Color for Recognition and Action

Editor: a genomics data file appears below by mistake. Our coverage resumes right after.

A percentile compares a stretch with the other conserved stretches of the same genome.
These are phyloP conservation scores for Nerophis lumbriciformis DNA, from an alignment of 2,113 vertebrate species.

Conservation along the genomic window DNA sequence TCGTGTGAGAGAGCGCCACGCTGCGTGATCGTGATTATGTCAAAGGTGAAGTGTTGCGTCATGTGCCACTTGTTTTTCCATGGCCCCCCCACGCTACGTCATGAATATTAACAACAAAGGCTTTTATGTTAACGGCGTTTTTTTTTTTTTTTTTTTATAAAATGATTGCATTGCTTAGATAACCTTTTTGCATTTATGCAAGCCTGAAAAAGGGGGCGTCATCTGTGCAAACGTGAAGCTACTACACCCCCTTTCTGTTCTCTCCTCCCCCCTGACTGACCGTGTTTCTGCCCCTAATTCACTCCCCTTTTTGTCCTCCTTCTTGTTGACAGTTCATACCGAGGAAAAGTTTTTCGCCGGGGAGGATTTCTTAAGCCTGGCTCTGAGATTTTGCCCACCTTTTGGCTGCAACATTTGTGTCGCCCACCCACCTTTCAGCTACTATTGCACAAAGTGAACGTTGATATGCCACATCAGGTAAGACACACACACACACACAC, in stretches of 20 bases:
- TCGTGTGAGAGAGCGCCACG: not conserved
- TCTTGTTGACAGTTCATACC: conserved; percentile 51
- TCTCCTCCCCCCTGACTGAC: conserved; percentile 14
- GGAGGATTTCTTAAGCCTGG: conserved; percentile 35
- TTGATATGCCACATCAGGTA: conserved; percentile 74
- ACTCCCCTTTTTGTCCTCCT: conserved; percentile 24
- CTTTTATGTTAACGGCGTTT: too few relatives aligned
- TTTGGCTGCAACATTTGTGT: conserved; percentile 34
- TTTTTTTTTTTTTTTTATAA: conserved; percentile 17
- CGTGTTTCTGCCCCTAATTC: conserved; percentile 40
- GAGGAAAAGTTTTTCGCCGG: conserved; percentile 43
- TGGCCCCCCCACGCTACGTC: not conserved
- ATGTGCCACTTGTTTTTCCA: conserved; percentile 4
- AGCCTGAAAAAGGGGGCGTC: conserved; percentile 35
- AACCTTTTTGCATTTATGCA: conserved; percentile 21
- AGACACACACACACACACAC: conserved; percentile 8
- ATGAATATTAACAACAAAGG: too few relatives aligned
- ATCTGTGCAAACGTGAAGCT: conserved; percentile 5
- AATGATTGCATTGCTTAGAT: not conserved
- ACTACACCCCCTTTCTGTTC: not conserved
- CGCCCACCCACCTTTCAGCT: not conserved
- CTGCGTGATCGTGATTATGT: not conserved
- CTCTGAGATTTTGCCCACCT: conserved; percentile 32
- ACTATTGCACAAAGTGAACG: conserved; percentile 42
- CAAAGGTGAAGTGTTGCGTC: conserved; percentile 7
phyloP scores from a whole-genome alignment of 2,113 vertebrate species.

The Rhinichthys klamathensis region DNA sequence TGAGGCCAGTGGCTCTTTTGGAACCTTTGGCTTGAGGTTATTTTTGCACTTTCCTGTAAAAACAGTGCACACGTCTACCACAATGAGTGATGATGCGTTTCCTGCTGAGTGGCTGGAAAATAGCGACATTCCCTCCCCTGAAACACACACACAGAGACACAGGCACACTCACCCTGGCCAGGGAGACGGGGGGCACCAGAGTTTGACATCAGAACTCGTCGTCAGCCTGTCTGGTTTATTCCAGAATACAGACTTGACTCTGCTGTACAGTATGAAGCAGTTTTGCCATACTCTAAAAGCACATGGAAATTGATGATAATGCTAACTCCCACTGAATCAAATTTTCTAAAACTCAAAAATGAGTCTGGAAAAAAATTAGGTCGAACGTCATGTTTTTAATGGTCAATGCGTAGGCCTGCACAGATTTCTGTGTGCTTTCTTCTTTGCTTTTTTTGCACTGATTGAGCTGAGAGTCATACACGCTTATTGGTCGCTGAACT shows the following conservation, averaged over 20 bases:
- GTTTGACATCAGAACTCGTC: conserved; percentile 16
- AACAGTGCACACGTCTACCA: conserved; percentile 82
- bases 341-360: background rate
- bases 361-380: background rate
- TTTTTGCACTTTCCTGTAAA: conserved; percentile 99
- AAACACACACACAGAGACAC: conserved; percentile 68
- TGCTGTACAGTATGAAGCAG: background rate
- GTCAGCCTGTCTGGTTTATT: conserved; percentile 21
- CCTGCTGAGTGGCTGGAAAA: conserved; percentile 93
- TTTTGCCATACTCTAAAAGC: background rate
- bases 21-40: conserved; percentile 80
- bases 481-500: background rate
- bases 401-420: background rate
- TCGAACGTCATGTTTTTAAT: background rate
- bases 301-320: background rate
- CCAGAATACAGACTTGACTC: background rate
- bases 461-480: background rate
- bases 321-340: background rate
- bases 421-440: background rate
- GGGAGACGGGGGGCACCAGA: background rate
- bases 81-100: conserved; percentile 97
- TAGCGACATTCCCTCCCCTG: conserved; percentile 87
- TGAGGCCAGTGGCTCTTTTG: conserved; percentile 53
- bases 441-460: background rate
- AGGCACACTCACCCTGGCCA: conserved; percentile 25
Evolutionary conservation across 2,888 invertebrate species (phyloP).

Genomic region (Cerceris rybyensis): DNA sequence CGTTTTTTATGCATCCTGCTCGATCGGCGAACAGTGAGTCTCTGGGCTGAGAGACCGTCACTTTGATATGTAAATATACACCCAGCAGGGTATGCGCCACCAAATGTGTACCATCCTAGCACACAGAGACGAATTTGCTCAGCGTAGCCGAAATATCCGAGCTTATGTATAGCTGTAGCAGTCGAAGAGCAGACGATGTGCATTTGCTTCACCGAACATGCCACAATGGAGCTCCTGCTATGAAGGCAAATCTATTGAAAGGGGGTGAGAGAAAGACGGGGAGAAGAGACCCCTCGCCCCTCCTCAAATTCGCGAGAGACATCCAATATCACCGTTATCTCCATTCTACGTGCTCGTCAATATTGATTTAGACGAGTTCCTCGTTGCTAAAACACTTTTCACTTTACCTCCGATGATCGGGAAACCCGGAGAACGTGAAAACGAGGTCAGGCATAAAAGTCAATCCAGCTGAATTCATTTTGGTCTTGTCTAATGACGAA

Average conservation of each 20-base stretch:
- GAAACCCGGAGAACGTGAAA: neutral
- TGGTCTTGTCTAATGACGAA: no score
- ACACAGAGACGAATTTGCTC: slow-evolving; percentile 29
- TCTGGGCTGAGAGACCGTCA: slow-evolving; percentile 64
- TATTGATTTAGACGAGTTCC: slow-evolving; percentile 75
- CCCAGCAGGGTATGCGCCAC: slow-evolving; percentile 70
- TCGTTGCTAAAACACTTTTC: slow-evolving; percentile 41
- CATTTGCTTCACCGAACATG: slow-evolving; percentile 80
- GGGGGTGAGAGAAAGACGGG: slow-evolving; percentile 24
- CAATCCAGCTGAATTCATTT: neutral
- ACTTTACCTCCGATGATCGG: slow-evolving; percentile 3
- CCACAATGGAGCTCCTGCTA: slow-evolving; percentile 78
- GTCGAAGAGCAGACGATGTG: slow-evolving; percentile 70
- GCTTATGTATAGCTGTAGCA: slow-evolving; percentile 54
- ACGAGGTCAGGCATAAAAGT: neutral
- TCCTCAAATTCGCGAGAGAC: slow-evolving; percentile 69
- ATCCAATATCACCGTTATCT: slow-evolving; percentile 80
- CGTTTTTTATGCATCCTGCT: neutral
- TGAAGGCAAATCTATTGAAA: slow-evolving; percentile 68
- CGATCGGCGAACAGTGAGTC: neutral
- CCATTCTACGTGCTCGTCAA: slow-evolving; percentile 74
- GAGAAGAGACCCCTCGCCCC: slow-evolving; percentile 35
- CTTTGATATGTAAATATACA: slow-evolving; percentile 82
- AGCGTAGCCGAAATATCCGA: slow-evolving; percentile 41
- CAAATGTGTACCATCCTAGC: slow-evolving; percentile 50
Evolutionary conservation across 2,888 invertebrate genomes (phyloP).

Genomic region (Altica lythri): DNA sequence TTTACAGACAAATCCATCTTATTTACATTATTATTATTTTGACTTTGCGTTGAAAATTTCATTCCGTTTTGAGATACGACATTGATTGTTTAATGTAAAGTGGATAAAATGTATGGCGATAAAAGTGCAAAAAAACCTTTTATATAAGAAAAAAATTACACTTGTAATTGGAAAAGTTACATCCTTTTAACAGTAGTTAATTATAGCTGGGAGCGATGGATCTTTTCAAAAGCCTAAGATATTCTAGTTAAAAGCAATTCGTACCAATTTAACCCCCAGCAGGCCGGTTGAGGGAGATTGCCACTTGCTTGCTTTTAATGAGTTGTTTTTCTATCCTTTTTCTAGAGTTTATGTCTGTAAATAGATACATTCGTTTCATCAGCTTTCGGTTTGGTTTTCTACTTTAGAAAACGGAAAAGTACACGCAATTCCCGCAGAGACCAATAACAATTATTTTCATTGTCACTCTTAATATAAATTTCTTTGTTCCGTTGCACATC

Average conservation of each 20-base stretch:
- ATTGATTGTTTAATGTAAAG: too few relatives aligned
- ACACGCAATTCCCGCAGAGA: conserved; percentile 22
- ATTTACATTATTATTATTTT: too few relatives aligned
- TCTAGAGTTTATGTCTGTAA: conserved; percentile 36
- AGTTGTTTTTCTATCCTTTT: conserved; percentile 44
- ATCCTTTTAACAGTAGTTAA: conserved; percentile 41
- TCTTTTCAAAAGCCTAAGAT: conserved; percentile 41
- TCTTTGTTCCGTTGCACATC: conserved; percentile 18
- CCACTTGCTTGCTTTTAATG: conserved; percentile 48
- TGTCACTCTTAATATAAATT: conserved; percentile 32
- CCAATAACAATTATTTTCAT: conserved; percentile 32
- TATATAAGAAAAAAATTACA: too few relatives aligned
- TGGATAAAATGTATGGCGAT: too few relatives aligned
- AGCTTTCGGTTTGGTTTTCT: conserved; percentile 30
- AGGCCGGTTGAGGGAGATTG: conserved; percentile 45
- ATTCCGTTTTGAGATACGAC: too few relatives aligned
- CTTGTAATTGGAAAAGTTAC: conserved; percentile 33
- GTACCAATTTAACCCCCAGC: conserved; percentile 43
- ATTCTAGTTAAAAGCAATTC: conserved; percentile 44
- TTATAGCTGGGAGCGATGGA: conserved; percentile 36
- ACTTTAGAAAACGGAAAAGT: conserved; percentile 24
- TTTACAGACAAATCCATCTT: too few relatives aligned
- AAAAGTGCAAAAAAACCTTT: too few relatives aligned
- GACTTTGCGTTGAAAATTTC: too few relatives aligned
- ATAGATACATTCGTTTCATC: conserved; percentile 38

Color vision is strongly associated with object perception and the ventral processing stream in primate cortex. There have been only few studies of the chromatic properties of neurons in cortical areas belonging to the dorsal stream, and few studies of the use of color in controlling the motor system. We ran several series of experiments to investigate how well color signals can be used to control eye and hand movements. In particular, we tested the precision of manual pointing towards objects defined by isoluminant color differences and the maximum preshape aperture of grasping movements towards isoluminant objects. In both of these tasks, performance for the colored objects was equal to performance with objects defined by luminance contrast. The same results were obtained for both the initiation and steady state phase of smooth pursuit eye movements. Overall, the only difference between color and luminance in motor control seems to be a 10 msec latency difference that seems to be due to an early stage of sensory processing. The results imply that the color signals can be efficiently used by the motor system for a variety of actions. Possible neural mechanisms will be discussed.